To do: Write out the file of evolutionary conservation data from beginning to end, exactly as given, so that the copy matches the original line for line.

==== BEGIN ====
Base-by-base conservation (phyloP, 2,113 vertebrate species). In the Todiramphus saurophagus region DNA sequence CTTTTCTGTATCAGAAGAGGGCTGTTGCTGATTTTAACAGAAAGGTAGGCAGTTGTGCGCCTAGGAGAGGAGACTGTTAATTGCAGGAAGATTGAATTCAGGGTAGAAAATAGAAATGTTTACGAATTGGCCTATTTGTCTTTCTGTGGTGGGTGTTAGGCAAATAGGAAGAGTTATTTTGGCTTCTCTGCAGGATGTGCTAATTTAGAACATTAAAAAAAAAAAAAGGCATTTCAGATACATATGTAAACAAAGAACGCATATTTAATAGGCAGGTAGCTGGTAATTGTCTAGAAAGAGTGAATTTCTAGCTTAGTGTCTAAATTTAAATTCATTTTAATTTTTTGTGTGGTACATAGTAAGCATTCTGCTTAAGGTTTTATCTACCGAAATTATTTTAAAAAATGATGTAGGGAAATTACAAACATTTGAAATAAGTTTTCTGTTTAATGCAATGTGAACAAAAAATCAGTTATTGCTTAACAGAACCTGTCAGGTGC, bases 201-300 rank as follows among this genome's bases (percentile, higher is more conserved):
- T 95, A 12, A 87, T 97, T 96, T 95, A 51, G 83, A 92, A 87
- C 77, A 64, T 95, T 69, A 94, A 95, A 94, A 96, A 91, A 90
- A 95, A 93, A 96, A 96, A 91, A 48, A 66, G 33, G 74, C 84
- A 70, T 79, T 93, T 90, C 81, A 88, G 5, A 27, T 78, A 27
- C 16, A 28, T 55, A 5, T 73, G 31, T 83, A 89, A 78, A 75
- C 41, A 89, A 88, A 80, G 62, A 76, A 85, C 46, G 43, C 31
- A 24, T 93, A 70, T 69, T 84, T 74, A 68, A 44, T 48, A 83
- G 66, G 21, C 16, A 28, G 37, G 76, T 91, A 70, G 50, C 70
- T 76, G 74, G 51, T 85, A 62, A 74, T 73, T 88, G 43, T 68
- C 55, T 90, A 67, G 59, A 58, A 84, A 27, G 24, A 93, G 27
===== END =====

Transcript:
Base-by-base conservation (phyloP, 2,113 vertebrate species). In the Todiramphus saurophagus region DNA sequence CTTTTCTGTATCAGAAGAGGGCTGTTGCTGATTTTAACAGAAAGGTAGGCAGTTGTGCGCCTAGGAGAGGAGACTGTTAATTGCAGGAAGATTGAATTCAGGGTAGAAAATAGAAATGTTTACGAATTGGCCTATTTGTCTTTCTGTGGTGGGTGTTAGGCAAATAGGAAGAGTTATTTTGGCTTCTCTGCAGGATGTGCTAATTTAGAACATTAAAAAAAAAAAAAGGCATTTCAGATACATATGTAAACAAAGAACGCATATTTAATAGGCAGGTAGCTGGTAATTGTCTAGAAAGAGTGAATTTCTAGCTTAGTGTCTAAATTTAAATTCATTTTAATTTTTTGTGTGGTACATAGTAAGCATTCTGCTTAAGGTTTTATCTACCGAAATTATTTTAAAAAATGATGTAGGGAAATTACAAACATTTGAAATAAGTTTTCTGTTTAATGCAATGTGAACAAAAAATCAGTTATTGCTTAACAGAACCTGTCAGGTGC, bases 201-300 rank as follows among this genome's bases (percentile, higher is more conserved):
- T 95, A 12, A 87, T 97, T 96, T 95, A 51, G 83, A 92, A 87
- C 77, A 64, T 95, T 69, A 94, A 95, A 94, A 96, A 91, A 90
- A 95, A 93, A 96, A 96, A 91, A 48, A 66, G 33, G 74, C 84
- A 70, T 79, T 93, T 90, C 81, A 88, G 5, A 27, T 78, A 27
- C 16, A 28, T 55, A 5, T 73, G 31, T 83, A 89, A 78, A 75
- C 41, A 89, A 88, A 80, G 62, A 76, A 85, C 46, G 43, C 31
- A 24, T 93, A 70, T 69, T 84, T 74, A 68, A 44, T 48, A 83
- G 66, G 21, C 16, A 28, G 37, G 76, T 91, A 70, G 50, C 70
- T 76, G 74, G 51, T 85, A 62, A 74, T 73, T 88, G 43, T 68
- C 55, T 90, A 67, G 59, A 58, A 84, A 27, G 24, A 93, G 27